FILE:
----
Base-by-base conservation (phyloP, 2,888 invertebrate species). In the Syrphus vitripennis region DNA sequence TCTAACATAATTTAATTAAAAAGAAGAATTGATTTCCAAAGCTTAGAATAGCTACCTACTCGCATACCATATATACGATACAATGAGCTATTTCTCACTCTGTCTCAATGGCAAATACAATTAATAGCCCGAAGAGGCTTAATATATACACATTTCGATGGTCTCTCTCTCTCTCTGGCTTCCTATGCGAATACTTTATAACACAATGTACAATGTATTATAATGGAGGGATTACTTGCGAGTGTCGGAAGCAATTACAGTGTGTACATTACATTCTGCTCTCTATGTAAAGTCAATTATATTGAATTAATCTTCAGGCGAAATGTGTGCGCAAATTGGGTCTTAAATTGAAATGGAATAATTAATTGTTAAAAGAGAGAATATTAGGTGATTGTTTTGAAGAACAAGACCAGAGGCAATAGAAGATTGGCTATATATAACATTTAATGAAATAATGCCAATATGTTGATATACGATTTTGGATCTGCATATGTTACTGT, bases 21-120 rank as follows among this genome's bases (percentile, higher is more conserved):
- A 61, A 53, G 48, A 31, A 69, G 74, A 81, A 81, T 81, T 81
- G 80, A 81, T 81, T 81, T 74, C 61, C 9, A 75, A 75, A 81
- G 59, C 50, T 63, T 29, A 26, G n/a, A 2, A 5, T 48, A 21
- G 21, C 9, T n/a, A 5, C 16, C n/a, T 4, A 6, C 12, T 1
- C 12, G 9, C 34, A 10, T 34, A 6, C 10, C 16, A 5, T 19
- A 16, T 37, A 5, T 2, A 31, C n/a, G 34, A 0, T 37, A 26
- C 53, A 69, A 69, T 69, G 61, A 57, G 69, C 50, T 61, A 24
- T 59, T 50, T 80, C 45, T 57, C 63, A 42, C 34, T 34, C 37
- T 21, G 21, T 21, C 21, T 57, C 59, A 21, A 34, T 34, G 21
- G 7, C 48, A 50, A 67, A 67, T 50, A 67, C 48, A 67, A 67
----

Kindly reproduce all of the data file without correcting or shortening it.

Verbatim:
Base-by-base conservation (phyloP, 2,888 invertebrate species). In the Syrphus vitripennis region DNA sequence TCTAACATAATTTAATTAAAAAGAAGAATTGATTTCCAAAGCTTAGAATAGCTACCTACTCGCATACCATATATACGATACAATGAGCTATTTCTCACTCTGTCTCAATGGCAAATACAATTAATAGCCCGAAGAGGCTTAATATATACACATTTCGATGGTCTCTCTCTCTCTCTGGCTTCCTATGCGAATACTTTATAACACAATGTACAATGTATTATAATGGAGGGATTACTTGCGAGTGTCGGAAGCAATTACAGTGTGTACATTACATTCTGCTCTCTATGTAAAGTCAATTATATTGAATTAATCTTCAGGCGAAATGTGTGCGCAAATTGGGTCTTAAATTGAAATGGAATAATTAATTGTTAAAAGAGAGAATATTAGGTGATTGTTTTGAAGAACAAGACCAGAGGCAATAGAAGATTGGCTATATATAACATTTAATGAAATAATGCCAATATGTTGATATACGATTTTGGATCTGCATATGTTACTGT, bases 21-120 rank as follows among this genome's bases (percentile, higher is more conserved):
- A 61, A 53, G 48, A 31, A 69, G 74, A 81, A 81, T 81, T 81
- G 80, A 81, T 81, T 81, T 74, C 61, C 9, A 75, A 75, A 81
- G 59, C 50, T 63, T 29, A 26, G n/a, A 2, A 5, T 48, A 21
- G 21, C 9, T n/a, A 5, C 16, C n/a, T 4, A 6, C 12, T 1
- C 12, G 9, C 34, A 10, T 34, A 6, C 10, C 16, A 5, T 19
- A 16, T 37, A 5, T 2, A 31, C n/a, G 34, A 0, T 37, A 26
- C 53, A 69, A 69, T 69, G 61, A 57, G 69, C 50, T 61, A 24
- T 59, T 50, T 80, C 45, T 57, C 63, A 42, C 34, T 34, C 37
- T 21, G 21, T 21, C 21, T 57, C 59, A 21, A 34, T 34, G 21
- G 7, C 48, A 50, A 67, A 67, T 50, A 67, C 48, A 67, A 67